mothers and daughters

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“Looking down and Away”

Published September 23, 2013 by megdedwards

bb 061“I just smiled at a potted plant, thinking it was you”.

She thought she saw me at her table when I was having a long distance phone call with my Mom.

This was when her mind was beginning to go a bit wild.  I did not know it then but it was a sign of things to come.  I could see her in my mind’s eye, smiling at the plant and I felt her affection, it did not matter that the plant was receiving it. We laughed merrily about the absurdity of her giving her glowing loving face to a potted plant.

We laughed a lot in the last years.  We had as much fun as you can have when someone is evidently dying. On my many visits to Toronto the walk from the bathroom to the couch became increasingly like a marathon with pep talks and breaks along the way.  “This is fun”, said Mom, “a sort of fun, if a bit ridiculous…”  as we collapsed on the pillows in exhaustion and giggles.

“The upside of dying is having your kids come around, a compensation of sorts” said Mom, and also, “I can be insightful, in bizarre moments when I am not making jokes or confessing sins”.  Conversation was intriguing and unpredictable, full of unforgettable images, such as this description of a discussion, “We huddle like rugby players and figure out what next to tackle”.

There were times when her spirits lagged, tired of the tricks of her mind; “I have forgotten why I am here. I don’t know where I am, and, I have forgotten who I am”.

She began to live with one foot in the other world. She saw things; she described images in her mind, as you sat before her. Other images, other times, other space. “I see you looking down and away, most likely at your child ”.  I was sitting beside her, seeing myself in her mind, looking away.

Visions were dreams, objects were symbols, actions or fleeting moments were caught and symbolized. Her mind was making a film, writing a novel, dreaming a poem. Her mind was doing what it was supposed to do, move into the ethereal, leaving behind the earthly limitations of time and space.

My Mom’s main advice to me was to write it down. “You won’t have the energy later. Write it down now”.

I am writing.  And I am thinking about mothers and daughters and what they teach each other. What advice do we act on, what lessons are more bodily memories than lessons. Did my Mom teach me how to make bread or do I just remember her hands and what they did.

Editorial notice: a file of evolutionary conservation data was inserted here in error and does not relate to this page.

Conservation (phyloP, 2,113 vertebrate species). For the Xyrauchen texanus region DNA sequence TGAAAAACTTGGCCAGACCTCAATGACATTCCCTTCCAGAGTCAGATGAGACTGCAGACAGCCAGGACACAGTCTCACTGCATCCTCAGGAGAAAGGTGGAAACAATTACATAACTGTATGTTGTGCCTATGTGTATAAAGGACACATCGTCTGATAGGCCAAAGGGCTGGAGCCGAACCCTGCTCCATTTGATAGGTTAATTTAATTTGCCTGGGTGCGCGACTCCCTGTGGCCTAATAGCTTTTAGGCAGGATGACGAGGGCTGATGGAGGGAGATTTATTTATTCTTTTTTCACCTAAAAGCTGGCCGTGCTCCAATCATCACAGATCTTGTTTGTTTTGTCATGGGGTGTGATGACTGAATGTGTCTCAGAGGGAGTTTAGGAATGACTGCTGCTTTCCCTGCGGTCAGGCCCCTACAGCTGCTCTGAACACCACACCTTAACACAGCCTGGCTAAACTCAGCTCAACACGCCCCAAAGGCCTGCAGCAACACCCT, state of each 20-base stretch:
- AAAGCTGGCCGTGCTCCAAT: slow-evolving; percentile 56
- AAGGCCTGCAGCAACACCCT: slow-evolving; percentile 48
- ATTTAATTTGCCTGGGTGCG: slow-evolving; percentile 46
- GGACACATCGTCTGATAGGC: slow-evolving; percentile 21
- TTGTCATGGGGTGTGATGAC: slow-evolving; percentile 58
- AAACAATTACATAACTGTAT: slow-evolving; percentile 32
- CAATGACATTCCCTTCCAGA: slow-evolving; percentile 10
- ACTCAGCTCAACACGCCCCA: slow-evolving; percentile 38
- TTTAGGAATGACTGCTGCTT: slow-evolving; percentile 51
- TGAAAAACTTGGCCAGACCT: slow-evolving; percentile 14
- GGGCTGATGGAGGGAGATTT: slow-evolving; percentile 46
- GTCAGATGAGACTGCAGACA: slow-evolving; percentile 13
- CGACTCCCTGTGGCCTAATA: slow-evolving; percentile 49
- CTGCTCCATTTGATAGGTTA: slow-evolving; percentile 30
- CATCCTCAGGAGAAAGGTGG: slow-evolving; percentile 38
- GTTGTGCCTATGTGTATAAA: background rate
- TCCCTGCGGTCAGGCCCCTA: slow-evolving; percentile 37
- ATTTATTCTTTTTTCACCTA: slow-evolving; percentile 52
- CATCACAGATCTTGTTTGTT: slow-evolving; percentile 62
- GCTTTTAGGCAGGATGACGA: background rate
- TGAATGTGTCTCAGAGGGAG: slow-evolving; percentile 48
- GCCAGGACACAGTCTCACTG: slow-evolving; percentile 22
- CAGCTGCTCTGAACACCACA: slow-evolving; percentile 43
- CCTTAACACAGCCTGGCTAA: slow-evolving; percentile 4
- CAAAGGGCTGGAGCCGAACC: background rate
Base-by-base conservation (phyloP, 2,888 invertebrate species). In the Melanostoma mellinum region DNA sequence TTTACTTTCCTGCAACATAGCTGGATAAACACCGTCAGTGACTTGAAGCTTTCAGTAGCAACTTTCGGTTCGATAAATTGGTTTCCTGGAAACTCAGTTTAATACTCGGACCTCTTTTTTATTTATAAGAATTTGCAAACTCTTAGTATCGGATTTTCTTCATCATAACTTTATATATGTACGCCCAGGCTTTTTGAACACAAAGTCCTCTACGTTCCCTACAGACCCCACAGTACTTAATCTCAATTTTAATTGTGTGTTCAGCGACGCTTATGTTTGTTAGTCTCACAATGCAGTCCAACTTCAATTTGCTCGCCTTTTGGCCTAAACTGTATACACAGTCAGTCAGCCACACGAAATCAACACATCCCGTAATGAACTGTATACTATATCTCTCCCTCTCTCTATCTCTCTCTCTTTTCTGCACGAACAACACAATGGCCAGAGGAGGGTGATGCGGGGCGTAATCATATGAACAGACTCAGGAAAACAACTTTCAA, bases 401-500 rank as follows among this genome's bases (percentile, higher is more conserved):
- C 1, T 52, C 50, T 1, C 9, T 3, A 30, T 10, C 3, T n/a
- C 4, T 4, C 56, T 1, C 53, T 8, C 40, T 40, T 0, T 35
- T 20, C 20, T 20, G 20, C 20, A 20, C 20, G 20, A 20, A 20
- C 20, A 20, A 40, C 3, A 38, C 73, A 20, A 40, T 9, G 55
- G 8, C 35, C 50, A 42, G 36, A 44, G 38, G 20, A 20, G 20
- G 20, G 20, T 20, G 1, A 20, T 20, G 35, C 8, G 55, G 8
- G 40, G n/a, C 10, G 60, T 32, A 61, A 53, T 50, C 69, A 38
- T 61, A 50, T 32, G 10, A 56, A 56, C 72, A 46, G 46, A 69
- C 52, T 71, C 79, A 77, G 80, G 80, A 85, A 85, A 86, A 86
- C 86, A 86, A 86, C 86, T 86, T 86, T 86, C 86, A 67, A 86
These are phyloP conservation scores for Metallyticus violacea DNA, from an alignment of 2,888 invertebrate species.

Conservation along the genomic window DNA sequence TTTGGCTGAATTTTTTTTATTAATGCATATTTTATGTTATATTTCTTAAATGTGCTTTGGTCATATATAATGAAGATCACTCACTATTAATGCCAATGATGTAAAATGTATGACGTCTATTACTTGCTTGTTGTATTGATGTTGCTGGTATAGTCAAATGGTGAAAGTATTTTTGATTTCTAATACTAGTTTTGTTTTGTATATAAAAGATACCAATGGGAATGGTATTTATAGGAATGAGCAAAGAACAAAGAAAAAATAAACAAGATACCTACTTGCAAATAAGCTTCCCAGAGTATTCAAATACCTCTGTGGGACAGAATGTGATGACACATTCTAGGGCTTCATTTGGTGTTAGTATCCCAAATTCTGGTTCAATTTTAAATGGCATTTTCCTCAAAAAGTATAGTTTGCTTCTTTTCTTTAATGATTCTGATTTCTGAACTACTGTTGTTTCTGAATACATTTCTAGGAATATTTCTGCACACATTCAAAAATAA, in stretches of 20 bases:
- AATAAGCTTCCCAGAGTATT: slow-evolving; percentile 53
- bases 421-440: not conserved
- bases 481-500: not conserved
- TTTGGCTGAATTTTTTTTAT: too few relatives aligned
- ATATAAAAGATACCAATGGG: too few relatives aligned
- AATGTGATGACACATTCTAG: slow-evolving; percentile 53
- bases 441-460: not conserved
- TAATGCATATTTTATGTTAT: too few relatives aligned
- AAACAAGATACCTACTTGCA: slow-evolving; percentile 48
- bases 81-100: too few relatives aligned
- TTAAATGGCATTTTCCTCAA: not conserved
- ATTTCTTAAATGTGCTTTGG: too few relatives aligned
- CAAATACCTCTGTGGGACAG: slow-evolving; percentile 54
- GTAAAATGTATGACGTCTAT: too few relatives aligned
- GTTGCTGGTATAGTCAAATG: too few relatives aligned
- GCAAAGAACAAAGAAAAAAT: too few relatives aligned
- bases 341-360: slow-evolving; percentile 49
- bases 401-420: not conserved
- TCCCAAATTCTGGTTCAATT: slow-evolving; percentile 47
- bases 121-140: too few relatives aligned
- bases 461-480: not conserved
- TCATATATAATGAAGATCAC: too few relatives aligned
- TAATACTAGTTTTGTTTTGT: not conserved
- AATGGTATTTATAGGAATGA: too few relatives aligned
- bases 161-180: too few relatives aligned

What did we learn by accident, what lessons were not meant to be lessons?

My Mom decided that 25 years was long enough for her marriage and that we were all old enough to handle the separation. She would make proud jokes about the 25 year deadline. Once I had been married 25 years I entered a panic. It was as if the due date was over, the marriage was ruined, spoiled, unfit to carry on.

But also I remembered how my Mom thought that her time was up when she was 63 years old, the age her mother died.  We set dates in our minds. I had set myself an invisible deadline.  I felt a surge of emptiness and a dread of the future. I was not sure what I was supposed to do.  I was not sure how to proceed.

When I was a young girl my Mom decided to put aside her married life and become a new woman.  I see now that although her actions destroyed the family unit as it was, it also gave me a very strong sense of what it was to be a woman and look after your own self. Her best gift may have been her destruction of herself as a housewife.

From then on I never questioned looking after myself, my rights, my ability to attract a man, or my right to a good sex life that satisfied me. I felt right about asking for and getting what I wanted. And my beautiful older sisters may have had more trouble with that, being brought up by the good housewife.

I did not question my Mom’s right to live her life fully.  What I did not realize was that I thought that I was disappointing her by living with the same man all my life. I slowly became conscious of my own assumptions about the 25th year of marriage and my own buried wounds.